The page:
What is your vision for cycling (both road and mountain biking) in Salt Lake County?
As Salt Lake County Mayor, what will I do improve the future of bicycling in Salt Lake County (planning, budget, infrastructure, education, safety, economy, etc.)?
My vision for cycling in Salt Lake County and the surrounding area is balanced, far-reaching, and visionary.
The Salt Lake County Mayor must smartly promote the needs of the growing number of urban daily bike enthusiasts to safely ride to work, school and play. Plus, the tremendous growth and recreation potential in our treasured surrounding foothills and canyons must be recognized. For these rare, natural attractions are a resource that many voters believe are under-utilized.
Look at Galena and Sun Valley, Idaho, as fine examples of trail and mountain bike riding that respect the mix of the environment and local economic growth. They show us all that as a County, City and State, we can provide year-round, diverse recreation to the benefit of all citizens and visitors.
Cycling is a tremendous sport and valuable partner in our environmental and economic future. But there are governmental obstacles that must be confronted to make it possible.
Ownership of the bike recreation areas is split between the US Forest Service, Salt Lake City Municipality, Salt Lake County and numerous private property residents who legally have rights to our surrounding mountain lands. All of them need to be allied in a common cause for the benefit of all our citizens.
The Forest Service plan desperately needs to be updated to include stronger bike and hiking components. New trails on Forest Service lands will require lengthy NEPA studies and permits. The hiking and cycling community will need to come together to work out differing trail systems. Ski resorts and environmental groups must also be included to intelligently improve year-round, non-motorized and dispersed recreation.
Salt Lake County and City must take a critical look at the straining demands for recreation bike components versus future “watershed” protection and a critical look at their objections and restrictions. A sober discussion and re-examination what “watershed” means is crucial.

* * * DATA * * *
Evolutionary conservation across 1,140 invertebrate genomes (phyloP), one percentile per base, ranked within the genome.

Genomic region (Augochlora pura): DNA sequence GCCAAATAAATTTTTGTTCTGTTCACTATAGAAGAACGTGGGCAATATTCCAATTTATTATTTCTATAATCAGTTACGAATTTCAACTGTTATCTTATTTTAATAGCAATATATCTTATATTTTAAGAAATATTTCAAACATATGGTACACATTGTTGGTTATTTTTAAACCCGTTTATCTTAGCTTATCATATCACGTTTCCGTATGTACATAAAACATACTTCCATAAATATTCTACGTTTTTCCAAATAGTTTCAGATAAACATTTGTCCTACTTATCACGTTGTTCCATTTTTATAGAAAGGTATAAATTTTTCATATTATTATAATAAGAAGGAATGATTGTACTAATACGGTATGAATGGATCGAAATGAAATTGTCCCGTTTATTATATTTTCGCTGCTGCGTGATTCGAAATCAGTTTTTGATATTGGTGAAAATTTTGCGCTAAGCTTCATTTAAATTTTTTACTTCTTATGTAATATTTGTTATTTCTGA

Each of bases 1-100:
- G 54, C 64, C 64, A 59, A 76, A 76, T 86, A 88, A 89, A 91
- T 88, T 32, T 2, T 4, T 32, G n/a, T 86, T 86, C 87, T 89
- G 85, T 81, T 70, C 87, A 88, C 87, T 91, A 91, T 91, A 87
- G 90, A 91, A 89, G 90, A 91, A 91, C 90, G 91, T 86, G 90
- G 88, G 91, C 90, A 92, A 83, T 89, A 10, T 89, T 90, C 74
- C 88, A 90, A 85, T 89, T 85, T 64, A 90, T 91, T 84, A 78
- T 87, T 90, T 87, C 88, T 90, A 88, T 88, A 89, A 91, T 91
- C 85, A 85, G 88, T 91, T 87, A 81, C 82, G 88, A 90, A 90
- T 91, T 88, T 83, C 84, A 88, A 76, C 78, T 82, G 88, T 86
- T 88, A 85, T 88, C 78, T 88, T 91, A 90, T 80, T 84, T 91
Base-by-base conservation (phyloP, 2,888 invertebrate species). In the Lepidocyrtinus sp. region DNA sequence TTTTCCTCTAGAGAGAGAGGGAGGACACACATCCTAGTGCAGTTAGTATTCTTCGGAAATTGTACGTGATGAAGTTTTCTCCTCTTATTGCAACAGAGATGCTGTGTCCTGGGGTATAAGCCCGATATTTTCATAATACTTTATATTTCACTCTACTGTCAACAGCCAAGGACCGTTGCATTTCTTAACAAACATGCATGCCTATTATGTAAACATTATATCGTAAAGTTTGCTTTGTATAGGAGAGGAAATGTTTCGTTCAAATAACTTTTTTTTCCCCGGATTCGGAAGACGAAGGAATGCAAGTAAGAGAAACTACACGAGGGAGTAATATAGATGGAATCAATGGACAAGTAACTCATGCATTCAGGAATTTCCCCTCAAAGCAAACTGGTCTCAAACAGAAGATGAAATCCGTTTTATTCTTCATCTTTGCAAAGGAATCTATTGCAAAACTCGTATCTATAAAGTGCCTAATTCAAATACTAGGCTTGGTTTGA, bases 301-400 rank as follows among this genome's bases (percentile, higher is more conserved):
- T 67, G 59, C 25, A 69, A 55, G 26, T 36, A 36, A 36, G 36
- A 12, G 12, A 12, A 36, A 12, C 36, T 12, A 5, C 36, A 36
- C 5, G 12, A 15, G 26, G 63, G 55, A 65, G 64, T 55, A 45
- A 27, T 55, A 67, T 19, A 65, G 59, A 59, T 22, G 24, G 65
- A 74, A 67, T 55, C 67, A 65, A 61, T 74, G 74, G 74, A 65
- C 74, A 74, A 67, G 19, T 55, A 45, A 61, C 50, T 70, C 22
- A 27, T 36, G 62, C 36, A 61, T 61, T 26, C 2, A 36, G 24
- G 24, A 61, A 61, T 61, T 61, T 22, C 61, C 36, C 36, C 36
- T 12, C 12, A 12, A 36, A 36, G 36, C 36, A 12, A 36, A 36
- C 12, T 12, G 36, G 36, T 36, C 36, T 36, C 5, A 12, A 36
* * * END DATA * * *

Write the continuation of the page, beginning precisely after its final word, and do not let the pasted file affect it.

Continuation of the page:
We must face the truth that most of the water from the surrounding canyons ends up flowing into the Great Salt Lake. This means most of our Salt Lake County’s drinking water comes from Deer Creek and Jordanelle. And those areas find it practical to allow and welcome the smart multi-type of recreational uses I believe in.
Private landowners must also cooperate and wisely participate for a better future. Agreements will be needed to allow cyclists and others to cross private lands on existing roads and trails, much like the Cardiff Canyon Special Use Permit.
Transportation is also a dynamic element critical to solving the coming recreational demands that face us. I propose a strongly increased, extended hours, daily bus service in our canyons, year-round to accommodate cyclists, hikers and skiers.
What is the biggest issue for cyclists currently in Salt Lake County and what will you do to address it?
Safety! This means new education for beginner riders and motorists alike. Novice cyclists will benefit from public education campaigns highlighting bike helmets, proper lighting, rules of the road and smart biking. Also create a “shared road partnership” campaign that educates motorists on the 3 feet law and other important safety points.
These educational campaigns can be promoted through a bike safety blitz each spring. Funding for the campaigns can come from private foundations and health institutions that have a natural interest in partnering for more safety on our roads.